Thanks to their colorful plumage, tendency to mimic human words, and great personality, parrots make for an exciting bird companion and are one of the most popular pets to have in the whole world. That personality is one of the main reasons it’s super easy for an owner to endear themselves to these beautiful birds.
But part of taking care of a parrot means feeding them a proper diet, which, unfortunately, not many people know. Luckily, feeding them is easy, and anything not found in your kitchen is most likely available at the nearest pet shop. This includes birdseed, fresh fruits, and vegetables. But what about worms? Or, more specifically, mealworms?
Can parrots eat mealworms? The answer is yes. Like many bird species, parrots are omnivores, meaning they will enjoy the occasional mealworm as much as they do seeds and pellets. But notice how used the word “occasional,” because while mealworms are nutritious, too much of it can do more harm than good for your bird.
If you’re interested in learning about the role that mealworms can play in your parrot’s diet, this article will go over everything you need to know and so much more.
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Can Parrots Eat Mealworms?
As mentioned above, yes, parrots will love it when you feed them mealworms.
For many people, parrots are pure vegetarian birds that thrive in bird seeds and vegetables. However, this is not true, as most parrot species live in tropical regions where they feed on a varied diet that includes bird seeds, vegetables, fruits, and insects.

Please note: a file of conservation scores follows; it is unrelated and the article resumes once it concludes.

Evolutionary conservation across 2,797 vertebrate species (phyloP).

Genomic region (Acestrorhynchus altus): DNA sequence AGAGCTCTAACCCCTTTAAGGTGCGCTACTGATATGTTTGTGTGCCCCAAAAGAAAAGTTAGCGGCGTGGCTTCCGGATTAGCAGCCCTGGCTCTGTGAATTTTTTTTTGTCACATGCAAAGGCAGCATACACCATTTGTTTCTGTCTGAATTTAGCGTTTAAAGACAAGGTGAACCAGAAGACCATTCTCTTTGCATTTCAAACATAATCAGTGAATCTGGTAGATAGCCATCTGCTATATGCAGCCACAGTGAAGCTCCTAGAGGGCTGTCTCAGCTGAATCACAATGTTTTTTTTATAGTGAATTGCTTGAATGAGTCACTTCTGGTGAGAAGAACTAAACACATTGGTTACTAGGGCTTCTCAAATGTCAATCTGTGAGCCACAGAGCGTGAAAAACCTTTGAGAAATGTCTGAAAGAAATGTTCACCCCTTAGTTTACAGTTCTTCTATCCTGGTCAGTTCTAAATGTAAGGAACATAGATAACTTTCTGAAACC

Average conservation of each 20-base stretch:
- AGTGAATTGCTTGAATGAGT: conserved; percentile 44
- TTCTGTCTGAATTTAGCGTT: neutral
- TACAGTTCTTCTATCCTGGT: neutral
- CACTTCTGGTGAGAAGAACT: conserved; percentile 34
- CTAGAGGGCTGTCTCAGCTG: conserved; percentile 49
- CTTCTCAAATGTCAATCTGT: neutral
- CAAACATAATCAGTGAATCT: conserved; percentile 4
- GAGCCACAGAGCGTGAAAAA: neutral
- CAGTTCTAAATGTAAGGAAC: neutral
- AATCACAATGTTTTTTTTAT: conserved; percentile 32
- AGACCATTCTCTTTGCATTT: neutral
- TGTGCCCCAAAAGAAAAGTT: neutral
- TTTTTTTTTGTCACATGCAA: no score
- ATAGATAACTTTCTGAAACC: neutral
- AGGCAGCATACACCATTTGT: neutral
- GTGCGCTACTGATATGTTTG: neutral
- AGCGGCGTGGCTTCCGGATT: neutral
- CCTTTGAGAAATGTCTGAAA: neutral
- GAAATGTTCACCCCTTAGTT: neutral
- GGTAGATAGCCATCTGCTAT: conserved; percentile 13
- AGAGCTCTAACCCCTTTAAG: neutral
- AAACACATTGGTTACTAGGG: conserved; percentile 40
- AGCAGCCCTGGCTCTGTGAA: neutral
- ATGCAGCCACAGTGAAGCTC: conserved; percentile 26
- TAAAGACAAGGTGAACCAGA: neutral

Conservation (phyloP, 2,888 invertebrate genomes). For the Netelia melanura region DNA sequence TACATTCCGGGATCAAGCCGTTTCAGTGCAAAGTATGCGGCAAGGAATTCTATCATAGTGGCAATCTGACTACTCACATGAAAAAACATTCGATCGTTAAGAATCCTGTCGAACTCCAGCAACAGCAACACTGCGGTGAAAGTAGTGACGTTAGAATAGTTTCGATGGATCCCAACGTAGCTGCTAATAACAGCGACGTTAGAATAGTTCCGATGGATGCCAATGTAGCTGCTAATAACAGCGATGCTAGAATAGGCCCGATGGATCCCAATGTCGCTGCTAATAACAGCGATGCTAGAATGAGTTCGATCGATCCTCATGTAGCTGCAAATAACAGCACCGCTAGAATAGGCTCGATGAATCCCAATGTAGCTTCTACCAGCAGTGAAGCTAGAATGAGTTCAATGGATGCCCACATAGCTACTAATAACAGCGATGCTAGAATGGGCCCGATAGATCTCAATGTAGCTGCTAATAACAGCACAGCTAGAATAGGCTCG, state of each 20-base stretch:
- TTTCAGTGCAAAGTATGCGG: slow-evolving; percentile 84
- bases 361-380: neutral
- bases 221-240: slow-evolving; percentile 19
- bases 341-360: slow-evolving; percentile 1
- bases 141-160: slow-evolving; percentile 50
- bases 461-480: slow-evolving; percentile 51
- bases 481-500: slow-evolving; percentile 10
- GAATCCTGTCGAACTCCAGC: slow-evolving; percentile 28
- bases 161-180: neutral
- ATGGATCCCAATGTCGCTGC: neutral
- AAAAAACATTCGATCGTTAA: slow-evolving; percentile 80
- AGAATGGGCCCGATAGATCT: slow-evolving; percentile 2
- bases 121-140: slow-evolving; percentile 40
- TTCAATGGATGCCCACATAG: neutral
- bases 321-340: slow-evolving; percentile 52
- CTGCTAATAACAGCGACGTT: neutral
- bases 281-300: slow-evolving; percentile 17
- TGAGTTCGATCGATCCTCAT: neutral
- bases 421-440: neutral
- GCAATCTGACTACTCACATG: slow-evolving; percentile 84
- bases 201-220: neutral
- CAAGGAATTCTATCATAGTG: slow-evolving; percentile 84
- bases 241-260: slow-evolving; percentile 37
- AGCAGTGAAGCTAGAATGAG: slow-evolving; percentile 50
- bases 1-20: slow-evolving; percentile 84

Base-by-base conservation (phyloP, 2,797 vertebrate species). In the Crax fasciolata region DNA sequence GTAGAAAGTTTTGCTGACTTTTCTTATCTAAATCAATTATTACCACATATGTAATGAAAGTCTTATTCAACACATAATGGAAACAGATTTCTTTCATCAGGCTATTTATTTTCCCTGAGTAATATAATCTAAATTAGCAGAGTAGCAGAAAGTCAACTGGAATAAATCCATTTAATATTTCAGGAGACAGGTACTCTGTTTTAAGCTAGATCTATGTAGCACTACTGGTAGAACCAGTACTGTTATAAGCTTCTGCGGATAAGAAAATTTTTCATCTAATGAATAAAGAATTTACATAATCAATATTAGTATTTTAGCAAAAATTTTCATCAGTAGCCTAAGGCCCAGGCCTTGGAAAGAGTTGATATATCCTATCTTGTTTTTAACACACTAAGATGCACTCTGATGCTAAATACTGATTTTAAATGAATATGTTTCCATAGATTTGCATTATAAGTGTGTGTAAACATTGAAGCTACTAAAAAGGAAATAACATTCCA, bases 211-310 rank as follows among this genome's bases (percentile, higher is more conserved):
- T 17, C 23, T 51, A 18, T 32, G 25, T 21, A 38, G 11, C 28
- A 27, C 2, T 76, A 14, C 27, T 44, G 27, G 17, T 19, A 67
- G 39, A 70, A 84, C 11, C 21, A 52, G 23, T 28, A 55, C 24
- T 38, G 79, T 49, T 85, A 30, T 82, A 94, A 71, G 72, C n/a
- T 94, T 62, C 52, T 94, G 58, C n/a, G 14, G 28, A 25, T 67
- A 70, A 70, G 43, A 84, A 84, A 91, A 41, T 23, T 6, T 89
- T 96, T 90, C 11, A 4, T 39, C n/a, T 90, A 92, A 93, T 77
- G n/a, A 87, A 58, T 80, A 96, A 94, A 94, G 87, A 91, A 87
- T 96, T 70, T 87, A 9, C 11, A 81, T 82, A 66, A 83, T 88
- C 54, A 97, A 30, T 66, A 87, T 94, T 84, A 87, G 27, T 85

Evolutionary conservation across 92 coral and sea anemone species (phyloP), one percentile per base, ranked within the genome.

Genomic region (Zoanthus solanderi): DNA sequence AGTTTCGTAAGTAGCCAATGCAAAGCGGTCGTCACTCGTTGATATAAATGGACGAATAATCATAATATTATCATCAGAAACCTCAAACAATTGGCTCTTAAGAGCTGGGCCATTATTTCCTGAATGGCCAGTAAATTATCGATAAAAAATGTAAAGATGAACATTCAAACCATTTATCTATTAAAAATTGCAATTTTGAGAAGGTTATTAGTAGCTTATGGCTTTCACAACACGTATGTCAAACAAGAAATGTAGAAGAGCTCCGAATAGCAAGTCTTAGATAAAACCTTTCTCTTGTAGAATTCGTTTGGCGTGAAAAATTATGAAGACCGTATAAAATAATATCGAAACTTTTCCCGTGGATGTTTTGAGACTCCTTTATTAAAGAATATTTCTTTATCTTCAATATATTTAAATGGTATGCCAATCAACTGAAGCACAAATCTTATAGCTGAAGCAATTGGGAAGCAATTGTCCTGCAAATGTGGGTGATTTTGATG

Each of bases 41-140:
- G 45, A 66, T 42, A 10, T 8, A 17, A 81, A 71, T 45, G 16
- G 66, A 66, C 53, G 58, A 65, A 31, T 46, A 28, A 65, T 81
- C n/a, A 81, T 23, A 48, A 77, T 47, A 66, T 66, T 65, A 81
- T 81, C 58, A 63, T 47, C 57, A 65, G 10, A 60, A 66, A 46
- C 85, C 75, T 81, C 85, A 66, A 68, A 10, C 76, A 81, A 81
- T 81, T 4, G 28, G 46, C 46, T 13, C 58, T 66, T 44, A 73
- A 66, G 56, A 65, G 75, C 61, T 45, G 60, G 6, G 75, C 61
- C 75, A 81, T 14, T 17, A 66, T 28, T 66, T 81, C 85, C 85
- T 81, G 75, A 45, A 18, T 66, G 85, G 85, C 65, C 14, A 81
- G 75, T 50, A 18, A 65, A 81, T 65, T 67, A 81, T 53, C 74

As for domesticated parrots, mealworms are a rich source of protein that also shakes up their diet, which is important to make sure that your parrot grows healthy and strong.
In the wild, mealworms are the larval form of mealworm beetles, most of which are found spread across North America. However, as food, mealworms are readily available and affordable and are sold either fresh or freeze-dried to increase their shelf span.
When introducing mealworms to your parrot’s diet, it’s important to ease them into it. Of course, every parrot is different, so yours might end up loving mealworms or rejecting them altogether. That’s why slow experimentation is essential when it comes to feeding your pet something new.
What are the benefits of feeding mealworms to your pet parrot?
While mealworms may not look like much, these insects are full of nutrients and health benefits. They are so healthy that studies document how they can also be a beneficial food for us humans.
But if you prefer leaving the bugs to your bird’s diet, then you’d be pleased to know that they will significantly benefit from its content, which includes:
- Protein – Like many insects, mealworms are protein-rich, which your pet bird has a primary use for. With enough amount, the protein found in mealworms should help your pet build muscle and tissue and add an energy boost.
- Potassium – Potassium is also another mineral that mealworms are full of. This means better water retention, reduced blood pressure, stroke protection, and healthier kidneys for your pet bird.
- Iron – Did you know that when a bird has an iron deficiency, it can experience anemia? Luckily, mealworms are chock-full of iron, which helps them stay healthy.
- Magnesium – Lastly, mealworms also have a high magnesium content, which is highly instrumental in helping keep your bird’s brain, nerve, and reproductive organs operating in optimal shape.